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Water: Nonpoint Source Success Stories

Georgia (Section 319I - 1994)

Atlanta metropolitan area streams have suffered from substantial sediments caused by eroding and undercut streambanks. To reduce this sediment pollution, an amendment to Georgia's Erosion and Sedimentation Act requires that construction activities maintain a 25-foot natural buffer along state waterways. With section 319 funds, Georgia has helped reestablish natural buffers by supporting demonstration streambank restoration projects and preparing a streambank stabilization manual based on soil bioengineering principles. Applying these principles, however, requires educating local organizations responsible for drainage and streambank maintenance.

Revegetation Reigns in Streambank Venture

DeKalb County's Vegetative Streambank Program grew directly from the county's desire to improve water quality by reducing nonpoint source pollution. The county chose the South Fork Peachtree Creek in Medlock Park as its first demonstration project. Here, lost streambank vegetation and increased water velocity and volume had widened the channel and severely undercut its banks. Funded in part by an FY 1993 section 319 grant of $34,000 and an FY 1994 grant of $24,000, the Vegetative Streambank Stabilization and Reclamation Program was a joint effort of DeKalb County's Department of Parks and Recreation and Department of Roads and Drainage. This program complements an existing program that provides riprap to citizens to use in stabilizing streambanks. The following activities contributed to the project's success:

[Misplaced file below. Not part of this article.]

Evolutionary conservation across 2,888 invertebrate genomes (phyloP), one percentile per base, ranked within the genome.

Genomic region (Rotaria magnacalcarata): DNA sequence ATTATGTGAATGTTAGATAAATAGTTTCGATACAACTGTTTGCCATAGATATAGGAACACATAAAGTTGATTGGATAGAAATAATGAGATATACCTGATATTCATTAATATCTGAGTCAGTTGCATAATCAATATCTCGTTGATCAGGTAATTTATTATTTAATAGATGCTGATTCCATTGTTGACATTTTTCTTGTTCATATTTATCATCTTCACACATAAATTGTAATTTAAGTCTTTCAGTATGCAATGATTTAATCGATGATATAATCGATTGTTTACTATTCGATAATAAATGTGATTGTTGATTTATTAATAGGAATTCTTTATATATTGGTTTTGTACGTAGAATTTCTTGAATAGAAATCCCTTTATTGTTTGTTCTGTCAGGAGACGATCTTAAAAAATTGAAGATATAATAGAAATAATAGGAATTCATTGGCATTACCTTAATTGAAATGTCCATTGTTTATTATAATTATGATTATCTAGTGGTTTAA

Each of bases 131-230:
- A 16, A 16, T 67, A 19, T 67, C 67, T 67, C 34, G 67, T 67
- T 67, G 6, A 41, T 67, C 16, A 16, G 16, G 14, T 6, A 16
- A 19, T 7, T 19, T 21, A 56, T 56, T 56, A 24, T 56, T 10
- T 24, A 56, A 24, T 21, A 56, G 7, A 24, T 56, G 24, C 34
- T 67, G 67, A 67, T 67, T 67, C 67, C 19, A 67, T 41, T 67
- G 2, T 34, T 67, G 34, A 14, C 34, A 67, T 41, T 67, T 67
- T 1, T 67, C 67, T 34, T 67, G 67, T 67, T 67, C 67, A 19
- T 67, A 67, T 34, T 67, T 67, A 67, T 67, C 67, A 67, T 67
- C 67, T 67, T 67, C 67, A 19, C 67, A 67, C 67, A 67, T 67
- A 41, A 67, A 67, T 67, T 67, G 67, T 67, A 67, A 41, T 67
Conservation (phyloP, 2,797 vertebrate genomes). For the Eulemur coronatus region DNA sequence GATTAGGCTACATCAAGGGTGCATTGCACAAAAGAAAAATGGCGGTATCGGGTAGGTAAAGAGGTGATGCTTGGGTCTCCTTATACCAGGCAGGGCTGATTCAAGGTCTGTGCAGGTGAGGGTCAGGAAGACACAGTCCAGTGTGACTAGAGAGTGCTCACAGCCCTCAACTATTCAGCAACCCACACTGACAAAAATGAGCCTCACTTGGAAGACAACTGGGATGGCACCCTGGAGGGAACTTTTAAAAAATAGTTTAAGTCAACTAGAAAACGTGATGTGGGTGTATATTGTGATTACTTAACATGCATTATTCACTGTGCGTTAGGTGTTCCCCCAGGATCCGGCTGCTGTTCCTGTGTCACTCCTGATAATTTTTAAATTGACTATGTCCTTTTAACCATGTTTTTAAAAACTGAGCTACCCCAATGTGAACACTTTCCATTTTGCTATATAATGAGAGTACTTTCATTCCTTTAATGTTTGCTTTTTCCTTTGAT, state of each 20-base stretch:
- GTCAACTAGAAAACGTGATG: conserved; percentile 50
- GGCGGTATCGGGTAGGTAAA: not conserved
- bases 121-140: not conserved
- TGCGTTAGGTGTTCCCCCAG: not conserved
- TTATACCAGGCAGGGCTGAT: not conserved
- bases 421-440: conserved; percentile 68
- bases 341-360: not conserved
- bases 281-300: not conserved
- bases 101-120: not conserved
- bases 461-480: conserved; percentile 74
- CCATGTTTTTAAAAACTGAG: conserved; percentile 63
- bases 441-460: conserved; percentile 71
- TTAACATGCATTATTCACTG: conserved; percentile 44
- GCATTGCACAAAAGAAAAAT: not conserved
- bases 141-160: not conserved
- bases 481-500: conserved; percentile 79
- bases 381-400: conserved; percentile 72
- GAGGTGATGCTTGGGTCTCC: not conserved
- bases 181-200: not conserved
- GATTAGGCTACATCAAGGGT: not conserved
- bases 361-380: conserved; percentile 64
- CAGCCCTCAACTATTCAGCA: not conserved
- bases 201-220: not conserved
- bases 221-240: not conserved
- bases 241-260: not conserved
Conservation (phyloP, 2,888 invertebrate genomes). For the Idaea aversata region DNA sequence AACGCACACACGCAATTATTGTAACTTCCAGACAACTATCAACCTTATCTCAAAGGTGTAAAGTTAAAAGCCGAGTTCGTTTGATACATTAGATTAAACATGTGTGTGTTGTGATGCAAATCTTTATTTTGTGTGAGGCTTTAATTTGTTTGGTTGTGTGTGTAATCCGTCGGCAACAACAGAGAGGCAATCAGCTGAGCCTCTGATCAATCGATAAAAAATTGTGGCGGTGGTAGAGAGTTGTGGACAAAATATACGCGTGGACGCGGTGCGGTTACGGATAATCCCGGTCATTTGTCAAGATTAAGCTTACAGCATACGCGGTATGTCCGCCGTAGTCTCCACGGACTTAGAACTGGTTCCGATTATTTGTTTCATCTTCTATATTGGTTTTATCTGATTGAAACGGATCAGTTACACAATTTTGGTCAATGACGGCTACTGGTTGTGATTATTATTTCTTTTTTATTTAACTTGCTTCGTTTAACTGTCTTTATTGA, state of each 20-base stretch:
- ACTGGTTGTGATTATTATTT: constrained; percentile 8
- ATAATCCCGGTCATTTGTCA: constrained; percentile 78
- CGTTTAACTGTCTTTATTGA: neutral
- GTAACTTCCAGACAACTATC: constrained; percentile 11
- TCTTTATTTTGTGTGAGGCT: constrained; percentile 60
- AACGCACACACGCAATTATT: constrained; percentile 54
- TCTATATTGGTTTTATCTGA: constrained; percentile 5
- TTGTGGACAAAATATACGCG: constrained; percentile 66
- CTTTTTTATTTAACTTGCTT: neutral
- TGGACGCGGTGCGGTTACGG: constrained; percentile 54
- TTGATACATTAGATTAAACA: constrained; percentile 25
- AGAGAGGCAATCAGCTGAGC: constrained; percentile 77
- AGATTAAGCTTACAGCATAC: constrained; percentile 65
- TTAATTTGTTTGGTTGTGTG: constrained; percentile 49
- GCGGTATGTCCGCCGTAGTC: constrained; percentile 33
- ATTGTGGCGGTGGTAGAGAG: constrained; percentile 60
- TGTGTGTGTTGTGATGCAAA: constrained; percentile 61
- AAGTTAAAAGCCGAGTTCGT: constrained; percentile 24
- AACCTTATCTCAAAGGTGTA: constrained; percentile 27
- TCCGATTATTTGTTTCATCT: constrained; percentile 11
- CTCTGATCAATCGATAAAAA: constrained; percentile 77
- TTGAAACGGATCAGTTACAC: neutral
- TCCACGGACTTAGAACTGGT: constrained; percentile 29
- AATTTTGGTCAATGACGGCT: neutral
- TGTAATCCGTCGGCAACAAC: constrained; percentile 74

• Restoration plans were reviewed with the County - Development Department and Corps of Engineers to obtain a construction permit.
  • Letters were sent to park user groups and signs were posted to inform general users of the restoration activities.
  • Small trees were temporarily relocated and sewer and other utility lines were marked.
  • Because erosion and sediment control practices restricted soil disturbance to above the existing water line, disturbed areas were seeded and covered with erosion control fabric immediately after grading and especially before rain was due.
  • Banks were excavated and graded, creating a 3 to 1 slope; excess soil was stored off site.
  • Banks were hand raked and seeded heavily with a mix of fescue and rye grass. Biodegradable erosion control fabric was placed over the seeds and held in place by Type 3 riprap at the toe of the slope
  • Boy Scouts gathered black willow cuttings from another park and planted them through the erosion control fabric.
  • After construction, disturbed areas were pulverized, fine graded, and seeded. Straw was placed on a 30- to 40-foot swath along the streambank.
  • A construction fence was installed to allow the grass to grow undisturbed.

The project was completed in April 1993. The revegetation has been a great success. Not only has it halted streambank erosion, but it has also provided a contiguous wildlife corridor, increased environmental awareness, and demonstrates best management practices for stormwater management.

The black willow cuttings are thriving--some have grown into 4-foot shrubs. Other native grasses, trees, and self-seeded wildflowers are also thriving. The newly vegetated streambank has endured numerous heavy rainfalls without any substantial erosion. The success of the streambank program has prompted the county to fund a permanent project manager to oversee continued revegetation and stabilization projects.

Other demonstration projects are in progress or scheduled, including an information pamphlet about vegetative stabilization methods. The program also assists homeowners through consultations, plant materials, and volunteer coordination. The second year proposal includes a continued demonstration site, along with a "how to" video and workshops.

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